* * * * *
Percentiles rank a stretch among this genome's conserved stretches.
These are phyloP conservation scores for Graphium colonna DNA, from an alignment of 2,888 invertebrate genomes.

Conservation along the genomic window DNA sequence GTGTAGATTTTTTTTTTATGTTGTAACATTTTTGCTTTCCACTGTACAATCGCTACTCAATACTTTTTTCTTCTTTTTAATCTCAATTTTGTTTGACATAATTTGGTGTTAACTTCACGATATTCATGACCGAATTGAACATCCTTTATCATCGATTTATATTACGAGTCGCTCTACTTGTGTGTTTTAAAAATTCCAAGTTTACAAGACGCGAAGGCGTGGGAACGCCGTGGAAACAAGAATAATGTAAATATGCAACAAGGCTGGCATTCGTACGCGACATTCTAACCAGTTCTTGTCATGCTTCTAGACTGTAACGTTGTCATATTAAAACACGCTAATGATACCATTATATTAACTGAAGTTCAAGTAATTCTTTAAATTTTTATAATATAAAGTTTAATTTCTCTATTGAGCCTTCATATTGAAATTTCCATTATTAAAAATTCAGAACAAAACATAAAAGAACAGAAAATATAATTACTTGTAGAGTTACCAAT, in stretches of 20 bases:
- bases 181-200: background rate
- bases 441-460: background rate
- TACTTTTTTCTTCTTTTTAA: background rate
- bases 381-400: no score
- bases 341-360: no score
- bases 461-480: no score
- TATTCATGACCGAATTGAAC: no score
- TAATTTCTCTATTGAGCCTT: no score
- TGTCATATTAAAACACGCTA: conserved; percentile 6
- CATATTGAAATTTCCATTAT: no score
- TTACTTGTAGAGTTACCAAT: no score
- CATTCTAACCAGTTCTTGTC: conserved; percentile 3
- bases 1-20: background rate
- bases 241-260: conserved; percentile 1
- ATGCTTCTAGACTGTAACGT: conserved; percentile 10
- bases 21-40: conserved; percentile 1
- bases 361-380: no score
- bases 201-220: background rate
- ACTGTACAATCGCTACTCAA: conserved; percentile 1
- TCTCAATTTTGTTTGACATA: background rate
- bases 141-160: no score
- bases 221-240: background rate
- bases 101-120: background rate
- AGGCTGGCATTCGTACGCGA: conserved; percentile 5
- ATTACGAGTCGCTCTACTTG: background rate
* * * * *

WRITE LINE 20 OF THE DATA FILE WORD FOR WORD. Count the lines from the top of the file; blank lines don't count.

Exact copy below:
- bases 361-380: no score